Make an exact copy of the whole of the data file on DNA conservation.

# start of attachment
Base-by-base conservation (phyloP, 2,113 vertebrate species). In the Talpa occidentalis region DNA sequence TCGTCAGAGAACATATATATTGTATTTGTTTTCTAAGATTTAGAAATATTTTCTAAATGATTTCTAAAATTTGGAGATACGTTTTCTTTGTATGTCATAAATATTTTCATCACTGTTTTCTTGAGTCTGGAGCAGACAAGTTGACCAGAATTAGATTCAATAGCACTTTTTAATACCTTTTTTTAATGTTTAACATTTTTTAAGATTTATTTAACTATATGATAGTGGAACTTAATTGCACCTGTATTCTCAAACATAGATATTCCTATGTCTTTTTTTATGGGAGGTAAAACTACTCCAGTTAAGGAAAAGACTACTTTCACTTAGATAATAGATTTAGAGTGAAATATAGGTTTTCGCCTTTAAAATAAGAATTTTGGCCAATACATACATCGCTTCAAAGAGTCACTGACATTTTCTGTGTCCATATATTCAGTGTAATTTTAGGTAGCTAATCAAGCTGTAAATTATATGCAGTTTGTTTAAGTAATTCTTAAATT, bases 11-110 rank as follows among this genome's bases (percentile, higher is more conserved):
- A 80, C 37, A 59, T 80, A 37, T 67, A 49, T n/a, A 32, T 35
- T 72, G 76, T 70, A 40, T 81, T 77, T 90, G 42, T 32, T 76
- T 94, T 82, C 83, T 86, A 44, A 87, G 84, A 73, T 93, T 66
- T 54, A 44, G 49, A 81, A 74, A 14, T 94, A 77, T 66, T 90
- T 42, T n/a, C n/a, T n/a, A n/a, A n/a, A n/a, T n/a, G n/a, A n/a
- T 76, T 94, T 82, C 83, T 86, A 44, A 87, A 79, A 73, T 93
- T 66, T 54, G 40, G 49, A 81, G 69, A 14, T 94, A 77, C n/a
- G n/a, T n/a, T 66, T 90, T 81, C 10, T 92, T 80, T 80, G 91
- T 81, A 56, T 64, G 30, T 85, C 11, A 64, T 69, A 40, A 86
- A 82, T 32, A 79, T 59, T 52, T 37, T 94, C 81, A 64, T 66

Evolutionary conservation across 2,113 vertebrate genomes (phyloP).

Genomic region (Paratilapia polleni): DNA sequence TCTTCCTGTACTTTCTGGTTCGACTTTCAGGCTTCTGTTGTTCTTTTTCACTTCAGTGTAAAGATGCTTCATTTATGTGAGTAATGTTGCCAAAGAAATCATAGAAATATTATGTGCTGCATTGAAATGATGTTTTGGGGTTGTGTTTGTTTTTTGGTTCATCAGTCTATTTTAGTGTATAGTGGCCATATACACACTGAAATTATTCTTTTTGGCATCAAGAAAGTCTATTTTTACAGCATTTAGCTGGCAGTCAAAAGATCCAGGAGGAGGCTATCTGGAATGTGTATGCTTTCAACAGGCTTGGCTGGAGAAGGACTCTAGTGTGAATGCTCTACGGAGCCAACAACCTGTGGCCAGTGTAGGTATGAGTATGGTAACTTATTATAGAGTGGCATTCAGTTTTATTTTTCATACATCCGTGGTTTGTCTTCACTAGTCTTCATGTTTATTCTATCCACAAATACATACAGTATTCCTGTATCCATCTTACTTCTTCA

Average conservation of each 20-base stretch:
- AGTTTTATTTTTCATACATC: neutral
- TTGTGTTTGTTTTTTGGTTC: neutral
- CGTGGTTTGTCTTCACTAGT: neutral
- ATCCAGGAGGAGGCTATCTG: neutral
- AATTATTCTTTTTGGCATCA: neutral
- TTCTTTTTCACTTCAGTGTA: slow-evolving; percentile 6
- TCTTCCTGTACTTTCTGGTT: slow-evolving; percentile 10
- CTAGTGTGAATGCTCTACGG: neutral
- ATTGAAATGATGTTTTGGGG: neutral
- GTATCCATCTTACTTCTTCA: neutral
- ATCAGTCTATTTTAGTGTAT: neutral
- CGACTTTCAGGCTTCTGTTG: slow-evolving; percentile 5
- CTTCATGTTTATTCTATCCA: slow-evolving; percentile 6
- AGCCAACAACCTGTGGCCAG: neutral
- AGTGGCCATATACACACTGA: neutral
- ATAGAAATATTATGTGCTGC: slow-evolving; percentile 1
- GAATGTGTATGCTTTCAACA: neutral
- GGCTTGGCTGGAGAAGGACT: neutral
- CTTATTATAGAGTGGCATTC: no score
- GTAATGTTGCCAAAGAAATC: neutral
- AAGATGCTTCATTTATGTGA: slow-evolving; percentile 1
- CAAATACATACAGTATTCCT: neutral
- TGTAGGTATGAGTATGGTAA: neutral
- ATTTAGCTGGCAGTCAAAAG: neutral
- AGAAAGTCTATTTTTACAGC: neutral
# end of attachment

Base-by-base conservation (phyloP, 2,113 vertebrate species). In the Talpa occidentalis region DNA sequence TCGTCAGAGAACATATATATTGTATTTGTTTTCTAAGATTTAGAAATATTTTCTAAATGATTTCTAAAATTTGGAGATACGTTTTCTTTGTATGTCATAAATATTTTCATCACTGTTTTCTTGAGTCTGGAGCAGACAAGTTGACCAGAATTAGATTCAATAGCACTTTTTAATACCTTTTTTTAATGTTTAACATTTTTTAAGATTTATTTAACTATATGATAGTGGAACTTAATTGCACCTGTATTCTCAAACATAGATATTCCTATGTCTTTTTTTATGGGAGGTAAAACTACTCCAGTTAAGGAAAAGACTACTTTCACTTAGATAATAGATTTAGAGTGAAATATAGGTTTTCGCCTTTAAAATAAGAATTTTGGCCAATACATACATCGCTTCAAAGAGTCACTGACATTTTCTGTGTCCATATATTCAGTGTAATTTTAGGTAGCTAATCAAGCTGTAAATTATATGCAGTTTGTTTAAGTAATTCTTAAATT, bases 11-110 rank as follows among this genome's bases (percentile, higher is more conserved):
- A 80, C 37, A 59, T 80, A 37, T 67, A 49, T n/a, A 32, T 35
- T 72, G 76, T 70, A 40, T 81, T 77, T 90, G 42, T 32, T 76
- T 94, T 82, C 83, T 86, A 44, A 87, G 84, A 73, T 93, T 66
- T 54, A 44, G 49, A 81, A 74, A 14, T 94, A 77, T 66, T 90
- T 42, T n/a, C n/a, T n/a, A n/a, A n/a, A n/a, T n/a, G n/a, A n/a
- T 76, T 94, T 82, C 83, T 86, A 44, A 87, A 79, A 73, T 93
- T 66, T 54, G 40, G 49, A 81, G 69, A 14, T 94, A 77, C n/a
- G n/a, T n/a, T 66, T 90, T 81, C 10, T 92, T 80, T 80, G 91
- T 81, A 56, T 64, G 30, T 85, C 11, A 64, T 69, A 40, A 86
- A 82, T 32, A 79, T 59, T 52, T 37, T 94, C 81, A 64, T 66

Evolutionary conservation across 2,113 vertebrate genomes (phyloP).

Genomic region (Paratilapia polleni): DNA sequence TCTTCCTGTACTTTCTGGTTCGACTTTCAGGCTTCTGTTGTTCTTTTTCACTTCAGTGTAAAGATGCTTCATTTATGTGAGTAATGTTGCCAAAGAAATCATAGAAATATTATGTGCTGCATTGAAATGATGTTTTGGGGTTGTGTTTGTTTTTTGGTTCATCAGTCTATTTTAGTGTATAGTGGCCATATACACACTGAAATTATTCTTTTTGGCATCAAGAAAGTCTATTTTTACAGCATTTAGCTGGCAGTCAAAAGATCCAGGAGGAGGCTATCTGGAATGTGTATGCTTTCAACAGGCTTGGCTGGAGAAGGACTCTAGTGTGAATGCTCTACGGAGCCAACAACCTGTGGCCAGTGTAGGTATGAGTATGGTAACTTATTATAGAGTGGCATTCAGTTTTATTTTTCATACATCCGTGGTTTGTCTTCACTAGTCTTCATGTTTATTCTATCCACAAATACATACAGTATTCCTGTATCCATCTTACTTCTTCA

Average conservation of each 20-base stretch:
- AGTTTTATTTTTCATACATC: neutral
- TTGTGTTTGTTTTTTGGTTC: neutral
- CGTGGTTTGTCTTCACTAGT: neutral
- ATCCAGGAGGAGGCTATCTG: neutral
- AATTATTCTTTTTGGCATCA: neutral
- TTCTTTTTCACTTCAGTGTA: slow-evolving; percentile 6
- TCTTCCTGTACTTTCTGGTT: slow-evolving; percentile 10
- CTAGTGTGAATGCTCTACGG: neutral
- ATTGAAATGATGTTTTGGGG: neutral
- GTATCCATCTTACTTCTTCA: neutral
- ATCAGTCTATTTTAGTGTAT: neutral
- CGACTTTCAGGCTTCTGTTG: slow-evolving; percentile 5
- CTTCATGTTTATTCTATCCA: slow-evolving; percentile 6
- AGCCAACAACCTGTGGCCAG: neutral
- AGTGGCCATATACACACTGA: neutral
- ATAGAAATATTATGTGCTGC: slow-evolving; percentile 1
- GAATGTGTATGCTTTCAACA: neutral
- GGCTTGGCTGGAGAAGGACT: neutral
- CTTATTATAGAGTGGCATTC: no score
- GTAATGTTGCCAAAGAAATC: neutral
- AAGATGCTTCATTTATGTGA: slow-evolving; percentile 1
- CAAATACATACAGTATTCCT: neutral
- TGTAGGTATGAGTATGGTAA: neutral
- ATTTAGCTGGCAGTCAAAAG: neutral
- AGAAAGTCTATTTTTACAGC: neutral